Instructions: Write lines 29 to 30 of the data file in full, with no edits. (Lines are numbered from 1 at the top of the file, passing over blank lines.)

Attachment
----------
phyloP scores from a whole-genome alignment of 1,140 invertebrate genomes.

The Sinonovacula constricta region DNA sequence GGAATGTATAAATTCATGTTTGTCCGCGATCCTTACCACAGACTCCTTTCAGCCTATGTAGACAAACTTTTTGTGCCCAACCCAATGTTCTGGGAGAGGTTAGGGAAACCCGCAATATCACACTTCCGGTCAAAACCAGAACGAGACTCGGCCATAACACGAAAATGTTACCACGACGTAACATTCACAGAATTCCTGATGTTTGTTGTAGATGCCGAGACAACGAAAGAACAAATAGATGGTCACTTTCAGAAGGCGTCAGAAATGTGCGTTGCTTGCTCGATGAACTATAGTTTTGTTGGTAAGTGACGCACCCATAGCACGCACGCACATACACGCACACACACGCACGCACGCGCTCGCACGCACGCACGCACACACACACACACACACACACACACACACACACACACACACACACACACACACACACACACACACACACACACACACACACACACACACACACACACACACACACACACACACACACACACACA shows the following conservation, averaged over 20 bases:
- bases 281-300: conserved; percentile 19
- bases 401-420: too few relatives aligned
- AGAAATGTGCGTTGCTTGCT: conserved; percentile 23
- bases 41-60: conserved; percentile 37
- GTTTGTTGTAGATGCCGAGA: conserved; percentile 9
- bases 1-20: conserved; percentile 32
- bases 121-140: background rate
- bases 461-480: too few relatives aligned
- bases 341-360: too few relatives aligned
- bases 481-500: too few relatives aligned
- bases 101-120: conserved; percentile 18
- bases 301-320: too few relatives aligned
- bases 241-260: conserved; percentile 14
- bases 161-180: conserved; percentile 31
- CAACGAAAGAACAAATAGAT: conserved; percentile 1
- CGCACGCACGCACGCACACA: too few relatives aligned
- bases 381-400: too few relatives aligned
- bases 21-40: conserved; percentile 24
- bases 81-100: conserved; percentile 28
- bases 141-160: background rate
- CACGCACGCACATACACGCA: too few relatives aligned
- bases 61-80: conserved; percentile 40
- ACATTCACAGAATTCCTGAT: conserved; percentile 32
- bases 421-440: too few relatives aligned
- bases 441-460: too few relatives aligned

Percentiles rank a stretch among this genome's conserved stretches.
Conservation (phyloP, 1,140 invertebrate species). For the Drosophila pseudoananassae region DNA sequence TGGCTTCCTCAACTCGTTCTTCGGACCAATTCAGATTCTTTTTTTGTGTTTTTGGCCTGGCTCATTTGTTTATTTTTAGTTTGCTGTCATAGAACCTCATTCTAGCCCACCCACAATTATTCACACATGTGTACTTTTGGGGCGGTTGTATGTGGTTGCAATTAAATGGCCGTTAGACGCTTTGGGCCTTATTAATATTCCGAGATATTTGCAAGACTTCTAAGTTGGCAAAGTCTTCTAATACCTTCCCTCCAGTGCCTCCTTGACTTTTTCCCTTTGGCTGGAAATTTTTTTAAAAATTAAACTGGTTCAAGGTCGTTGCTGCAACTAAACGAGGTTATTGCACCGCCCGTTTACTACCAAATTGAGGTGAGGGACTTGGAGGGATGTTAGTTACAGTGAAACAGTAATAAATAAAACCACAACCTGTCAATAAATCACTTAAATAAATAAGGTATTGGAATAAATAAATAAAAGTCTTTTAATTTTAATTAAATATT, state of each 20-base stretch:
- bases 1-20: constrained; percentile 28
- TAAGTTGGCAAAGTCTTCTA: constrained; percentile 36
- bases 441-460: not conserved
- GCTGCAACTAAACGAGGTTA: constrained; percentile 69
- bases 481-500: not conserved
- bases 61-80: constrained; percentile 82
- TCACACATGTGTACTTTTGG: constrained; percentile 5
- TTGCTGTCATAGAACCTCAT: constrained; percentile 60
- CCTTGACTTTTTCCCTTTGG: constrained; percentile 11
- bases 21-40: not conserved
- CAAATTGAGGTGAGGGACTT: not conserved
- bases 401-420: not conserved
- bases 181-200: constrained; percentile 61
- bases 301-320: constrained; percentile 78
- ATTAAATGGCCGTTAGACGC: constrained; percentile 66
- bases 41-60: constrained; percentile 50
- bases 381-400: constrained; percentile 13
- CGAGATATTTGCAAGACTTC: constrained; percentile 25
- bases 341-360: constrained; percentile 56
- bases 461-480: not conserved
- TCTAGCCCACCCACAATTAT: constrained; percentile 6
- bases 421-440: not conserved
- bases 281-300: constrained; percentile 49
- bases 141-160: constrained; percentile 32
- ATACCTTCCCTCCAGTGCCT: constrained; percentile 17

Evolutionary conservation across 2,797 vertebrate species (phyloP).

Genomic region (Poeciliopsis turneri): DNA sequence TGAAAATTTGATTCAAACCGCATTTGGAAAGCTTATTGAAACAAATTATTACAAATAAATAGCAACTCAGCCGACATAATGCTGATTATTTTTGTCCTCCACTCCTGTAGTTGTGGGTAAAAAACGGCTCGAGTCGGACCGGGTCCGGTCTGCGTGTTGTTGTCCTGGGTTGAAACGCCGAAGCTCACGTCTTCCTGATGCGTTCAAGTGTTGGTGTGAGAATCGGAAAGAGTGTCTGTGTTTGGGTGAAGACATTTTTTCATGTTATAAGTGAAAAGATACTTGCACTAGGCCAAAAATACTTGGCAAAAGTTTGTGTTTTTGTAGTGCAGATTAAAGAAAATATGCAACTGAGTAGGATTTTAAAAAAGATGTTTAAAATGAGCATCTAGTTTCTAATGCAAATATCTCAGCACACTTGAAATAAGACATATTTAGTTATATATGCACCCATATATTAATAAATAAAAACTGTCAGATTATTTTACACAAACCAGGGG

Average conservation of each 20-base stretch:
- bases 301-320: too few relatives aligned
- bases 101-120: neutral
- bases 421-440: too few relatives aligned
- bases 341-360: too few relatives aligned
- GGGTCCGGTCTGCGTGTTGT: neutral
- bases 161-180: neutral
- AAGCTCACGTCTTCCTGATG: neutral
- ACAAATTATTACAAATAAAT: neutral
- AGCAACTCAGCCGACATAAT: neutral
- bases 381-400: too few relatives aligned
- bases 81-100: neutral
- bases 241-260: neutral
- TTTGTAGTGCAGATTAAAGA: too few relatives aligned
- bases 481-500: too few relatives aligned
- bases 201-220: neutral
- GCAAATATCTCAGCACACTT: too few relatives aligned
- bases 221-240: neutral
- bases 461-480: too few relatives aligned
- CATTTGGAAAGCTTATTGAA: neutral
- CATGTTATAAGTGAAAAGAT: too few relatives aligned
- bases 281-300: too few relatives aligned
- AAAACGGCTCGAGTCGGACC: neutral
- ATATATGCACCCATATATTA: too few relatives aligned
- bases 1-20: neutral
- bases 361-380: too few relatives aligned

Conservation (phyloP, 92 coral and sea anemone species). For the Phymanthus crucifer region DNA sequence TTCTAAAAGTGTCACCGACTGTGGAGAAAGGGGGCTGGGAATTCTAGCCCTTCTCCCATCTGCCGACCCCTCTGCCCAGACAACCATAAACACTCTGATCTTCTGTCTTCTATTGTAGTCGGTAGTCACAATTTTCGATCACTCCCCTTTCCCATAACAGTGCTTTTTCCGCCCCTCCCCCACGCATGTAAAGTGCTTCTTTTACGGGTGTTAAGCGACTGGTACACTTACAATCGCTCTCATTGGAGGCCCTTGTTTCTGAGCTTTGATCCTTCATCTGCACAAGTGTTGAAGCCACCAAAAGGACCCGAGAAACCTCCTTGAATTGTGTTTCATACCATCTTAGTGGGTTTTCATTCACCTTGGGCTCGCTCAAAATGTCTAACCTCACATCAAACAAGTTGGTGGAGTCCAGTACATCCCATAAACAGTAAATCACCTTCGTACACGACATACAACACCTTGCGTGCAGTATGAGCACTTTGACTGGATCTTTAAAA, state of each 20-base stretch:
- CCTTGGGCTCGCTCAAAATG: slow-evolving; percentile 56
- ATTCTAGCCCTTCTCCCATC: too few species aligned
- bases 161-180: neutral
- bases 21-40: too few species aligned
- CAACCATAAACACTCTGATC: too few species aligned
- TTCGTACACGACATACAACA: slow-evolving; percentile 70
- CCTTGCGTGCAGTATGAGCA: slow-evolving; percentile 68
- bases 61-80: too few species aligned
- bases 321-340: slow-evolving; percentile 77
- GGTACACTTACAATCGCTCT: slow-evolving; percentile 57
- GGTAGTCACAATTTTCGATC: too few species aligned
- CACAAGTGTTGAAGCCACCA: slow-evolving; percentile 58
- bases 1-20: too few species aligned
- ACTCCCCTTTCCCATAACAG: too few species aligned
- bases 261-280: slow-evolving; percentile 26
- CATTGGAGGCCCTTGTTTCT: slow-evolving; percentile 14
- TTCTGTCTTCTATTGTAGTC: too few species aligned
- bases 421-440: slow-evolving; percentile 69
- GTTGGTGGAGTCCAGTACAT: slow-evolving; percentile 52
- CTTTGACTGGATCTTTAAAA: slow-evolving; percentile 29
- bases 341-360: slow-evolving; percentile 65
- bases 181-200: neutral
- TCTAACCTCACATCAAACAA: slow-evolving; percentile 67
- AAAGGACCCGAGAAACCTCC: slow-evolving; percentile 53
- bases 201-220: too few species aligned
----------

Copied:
Conservation (phyloP, 1,140 invertebrate species). For the Drosophila pseudoananassae region DNA sequence TGGCTTCCTCAACTCGTTCTTCGGACCAATTCAGATTCTTTTTTTGTGTTTTTGGCCTGGCTCATTTGTTTATTTTTAGTTTGCTGTCATAGAACCTCATTCTAGCCCACCCACAATTATTCACACATGTGTACTTTTGGGGCGGTTGTATGTGGTTGCAATTAAATGGCCGTTAGACGCTTTGGGCCTTATTAATATTCCGAGATATTTGCAAGACTTCTAAGTTGGCAAAGTCTTCTAATACCTTCCCTCCAGTGCCTCCTTGACTTTTTCCCTTTGGCTGGAAATTTTTTTAAAAATTAAACTGGTTCAAGGTCGTTGCTGCAACTAAACGAGGTTATTGCACCGCCCGTTTACTACCAAATTGAGGTGAGGGACTTGGAGGGATGTTAGTTACAGTGAAACAGTAATAAATAAAACCACAACCTGTCAATAAATCACTTAAATAAATAAGGTATTGGAATAAATAAATAAAAGTCTTTTAATTTTAATTAAATATT, state of each 20-base stretch:
- bases 1-20: constrained; percentile 28